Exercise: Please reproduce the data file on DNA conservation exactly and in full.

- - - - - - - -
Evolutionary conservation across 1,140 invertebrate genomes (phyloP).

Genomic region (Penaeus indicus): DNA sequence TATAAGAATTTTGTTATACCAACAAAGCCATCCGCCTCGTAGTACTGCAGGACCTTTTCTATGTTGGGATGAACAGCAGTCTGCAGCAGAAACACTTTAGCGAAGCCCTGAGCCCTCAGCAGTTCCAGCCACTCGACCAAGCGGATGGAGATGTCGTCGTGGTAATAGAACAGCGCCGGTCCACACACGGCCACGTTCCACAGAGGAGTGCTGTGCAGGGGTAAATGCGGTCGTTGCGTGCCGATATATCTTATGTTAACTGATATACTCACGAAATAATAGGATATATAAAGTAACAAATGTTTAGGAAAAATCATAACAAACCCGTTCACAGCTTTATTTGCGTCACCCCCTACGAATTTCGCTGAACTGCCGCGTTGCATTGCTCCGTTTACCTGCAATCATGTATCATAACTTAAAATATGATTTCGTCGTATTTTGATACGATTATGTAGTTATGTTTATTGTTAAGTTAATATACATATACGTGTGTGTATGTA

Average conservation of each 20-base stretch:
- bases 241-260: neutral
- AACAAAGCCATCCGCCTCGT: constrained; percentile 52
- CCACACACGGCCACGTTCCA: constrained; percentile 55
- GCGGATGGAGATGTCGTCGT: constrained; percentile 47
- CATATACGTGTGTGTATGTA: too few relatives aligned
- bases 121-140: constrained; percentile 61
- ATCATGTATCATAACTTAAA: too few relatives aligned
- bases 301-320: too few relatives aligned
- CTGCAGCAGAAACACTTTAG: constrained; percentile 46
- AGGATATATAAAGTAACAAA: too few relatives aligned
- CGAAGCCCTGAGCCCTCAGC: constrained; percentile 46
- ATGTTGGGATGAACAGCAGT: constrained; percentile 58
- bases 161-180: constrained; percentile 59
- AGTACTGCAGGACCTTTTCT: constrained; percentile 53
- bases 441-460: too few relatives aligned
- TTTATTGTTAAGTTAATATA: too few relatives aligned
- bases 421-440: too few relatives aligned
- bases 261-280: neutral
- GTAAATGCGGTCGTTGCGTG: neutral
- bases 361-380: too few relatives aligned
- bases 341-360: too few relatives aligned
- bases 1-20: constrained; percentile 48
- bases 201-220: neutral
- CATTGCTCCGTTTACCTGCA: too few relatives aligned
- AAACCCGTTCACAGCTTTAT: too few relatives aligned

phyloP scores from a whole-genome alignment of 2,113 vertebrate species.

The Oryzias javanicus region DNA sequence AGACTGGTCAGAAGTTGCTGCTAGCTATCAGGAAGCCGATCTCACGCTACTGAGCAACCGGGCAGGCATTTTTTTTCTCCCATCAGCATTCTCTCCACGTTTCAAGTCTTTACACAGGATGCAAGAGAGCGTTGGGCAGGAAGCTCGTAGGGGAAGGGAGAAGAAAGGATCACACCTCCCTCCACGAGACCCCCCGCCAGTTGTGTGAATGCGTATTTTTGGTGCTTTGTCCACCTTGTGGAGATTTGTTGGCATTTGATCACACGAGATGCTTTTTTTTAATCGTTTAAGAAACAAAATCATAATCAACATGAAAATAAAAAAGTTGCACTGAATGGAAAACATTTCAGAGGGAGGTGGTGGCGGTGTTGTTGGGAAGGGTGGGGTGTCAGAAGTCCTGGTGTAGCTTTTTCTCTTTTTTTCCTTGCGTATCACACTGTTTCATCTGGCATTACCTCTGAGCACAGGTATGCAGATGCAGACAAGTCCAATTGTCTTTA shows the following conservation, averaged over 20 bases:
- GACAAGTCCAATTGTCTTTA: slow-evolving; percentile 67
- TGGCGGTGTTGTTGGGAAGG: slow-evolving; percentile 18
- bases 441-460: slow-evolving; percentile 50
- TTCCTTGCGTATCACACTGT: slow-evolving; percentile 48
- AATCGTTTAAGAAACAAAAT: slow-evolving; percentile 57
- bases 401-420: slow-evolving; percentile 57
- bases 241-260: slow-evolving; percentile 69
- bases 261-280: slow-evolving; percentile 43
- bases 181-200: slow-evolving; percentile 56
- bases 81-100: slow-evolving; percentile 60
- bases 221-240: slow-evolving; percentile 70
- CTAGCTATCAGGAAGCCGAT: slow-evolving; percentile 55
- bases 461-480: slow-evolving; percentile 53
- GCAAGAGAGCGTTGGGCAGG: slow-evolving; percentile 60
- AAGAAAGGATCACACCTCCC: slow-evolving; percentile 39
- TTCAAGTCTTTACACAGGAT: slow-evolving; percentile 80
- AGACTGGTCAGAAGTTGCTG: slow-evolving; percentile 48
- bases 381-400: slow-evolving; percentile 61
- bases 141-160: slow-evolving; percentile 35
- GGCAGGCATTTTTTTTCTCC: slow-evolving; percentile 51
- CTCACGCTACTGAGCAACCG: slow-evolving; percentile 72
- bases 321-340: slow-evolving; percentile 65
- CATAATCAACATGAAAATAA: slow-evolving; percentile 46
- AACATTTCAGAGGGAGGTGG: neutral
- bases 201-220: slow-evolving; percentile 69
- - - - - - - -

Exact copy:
Evolutionary conservation across 1,140 invertebrate genomes (phyloP).

Genomic region (Penaeus indicus): DNA sequence TATAAGAATTTTGTTATACCAACAAAGCCATCCGCCTCGTAGTACTGCAGGACCTTTTCTATGTTGGGATGAACAGCAGTCTGCAGCAGAAACACTTTAGCGAAGCCCTGAGCCCTCAGCAGTTCCAGCCACTCGACCAAGCGGATGGAGATGTCGTCGTGGTAATAGAACAGCGCCGGTCCACACACGGCCACGTTCCACAGAGGAGTGCTGTGCAGGGGTAAATGCGGTCGTTGCGTGCCGATATATCTTATGTTAACTGATATACTCACGAAATAATAGGATATATAAAGTAACAAATGTTTAGGAAAAATCATAACAAACCCGTTCACAGCTTTATTTGCGTCACCCCCTACGAATTTCGCTGAACTGCCGCGTTGCATTGCTCCGTTTACCTGCAATCATGTATCATAACTTAAAATATGATTTCGTCGTATTTTGATACGATTATGTAGTTATGTTTATTGTTAAGTTAATATACATATACGTGTGTGTATGTA

Average conservation of each 20-base stretch:
- bases 241-260: neutral
- AACAAAGCCATCCGCCTCGT: constrained; percentile 52
- CCACACACGGCCACGTTCCA: constrained; percentile 55
- GCGGATGGAGATGTCGTCGT: constrained; percentile 47
- CATATACGTGTGTGTATGTA: too few relatives aligned
- bases 121-140: constrained; percentile 61
- ATCATGTATCATAACTTAAA: too few relatives aligned
- bases 301-320: too few relatives aligned
- CTGCAGCAGAAACACTTTAG: constrained; percentile 46
- AGGATATATAAAGTAACAAA: too few relatives aligned
- CGAAGCCCTGAGCCCTCAGC: constrained; percentile 46
- ATGTTGGGATGAACAGCAGT: constrained; percentile 58
- bases 161-180: constrained; percentile 59
- AGTACTGCAGGACCTTTTCT: constrained; percentile 53
- bases 441-460: too few relatives aligned
- TTTATTGTTAAGTTAATATA: too few relatives aligned
- bases 421-440: too few relatives aligned
- bases 261-280: neutral
- GTAAATGCGGTCGTTGCGTG: neutral
- bases 361-380: too few relatives aligned
- bases 341-360: too few relatives aligned
- bases 1-20: constrained; percentile 48
- bases 201-220: neutral
- CATTGCTCCGTTTACCTGCA: too few relatives aligned
- AAACCCGTTCACAGCTTTAT: too few relatives aligned

phyloP scores from a whole-genome alignment of 2,113 vertebrate species.

The Oryzias javanicus region DNA sequence AGACTGGTCAGAAGTTGCTGCTAGCTATCAGGAAGCCGATCTCACGCTACTGAGCAACCGGGCAGGCATTTTTTTTCTCCCATCAGCATTCTCTCCACGTTTCAAGTCTTTACACAGGATGCAAGAGAGCGTTGGGCAGGAAGCTCGTAGGGGAAGGGAGAAGAAAGGATCACACCTCCCTCCACGAGACCCCCCGCCAGTTGTGTGAATGCGTATTTTTGGTGCTTTGTCCACCTTGTGGAGATTTGTTGGCATTTGATCACACGAGATGCTTTTTTTTAATCGTTTAAGAAACAAAATCATAATCAACATGAAAATAAAAAAGTTGCACTGAATGGAAAACATTTCAGAGGGAGGTGGTGGCGGTGTTGTTGGGAAGGGTGGGGTGTCAGAAGTCCTGGTGTAGCTTTTTCTCTTTTTTTCCTTGCGTATCACACTGTTTCATCTGGCATTACCTCTGAGCACAGGTATGCAGATGCAGACAAGTCCAATTGTCTTTA shows the following conservation, averaged over 20 bases:
- GACAAGTCCAATTGTCTTTA: slow-evolving; percentile 67
- TGGCGGTGTTGTTGGGAAGG: slow-evolving; percentile 18
- bases 441-460: slow-evolving; percentile 50
- TTCCTTGCGTATCACACTGT: slow-evolving; percentile 48
- AATCGTTTAAGAAACAAAAT: slow-evolving; percentile 57
- bases 401-420: slow-evolving; percentile 57
- bases 241-260: slow-evolving; percentile 69
- bases 261-280: slow-evolving; percentile 43
- bases 181-200: slow-evolving; percentile 56
- bases 81-100: slow-evolving; percentile 60
- bases 221-240: slow-evolving; percentile 70
- CTAGCTATCAGGAAGCCGAT: slow-evolving; percentile 55
- bases 461-480: slow-evolving; percentile 53
- GCAAGAGAGCGTTGGGCAGG: slow-evolving; percentile 60
- AAGAAAGGATCACACCTCCC: slow-evolving; percentile 39
- TTCAAGTCTTTACACAGGAT: slow-evolving; percentile 80
- AGACTGGTCAGAAGTTGCTG: slow-evolving; percentile 48
- bases 381-400: slow-evolving; percentile 61
- bases 141-160: slow-evolving; percentile 35
- GGCAGGCATTTTTTTTCTCC: slow-evolving; percentile 51
- CTCACGCTACTGAGCAACCG: slow-evolving; percentile 72
- bases 321-340: slow-evolving; percentile 65
- CATAATCAACATGAAAATAA: slow-evolving; percentile 46
- AACATTTCAGAGGGAGGTGG: neutral
- bases 201-220: slow-evolving; percentile 69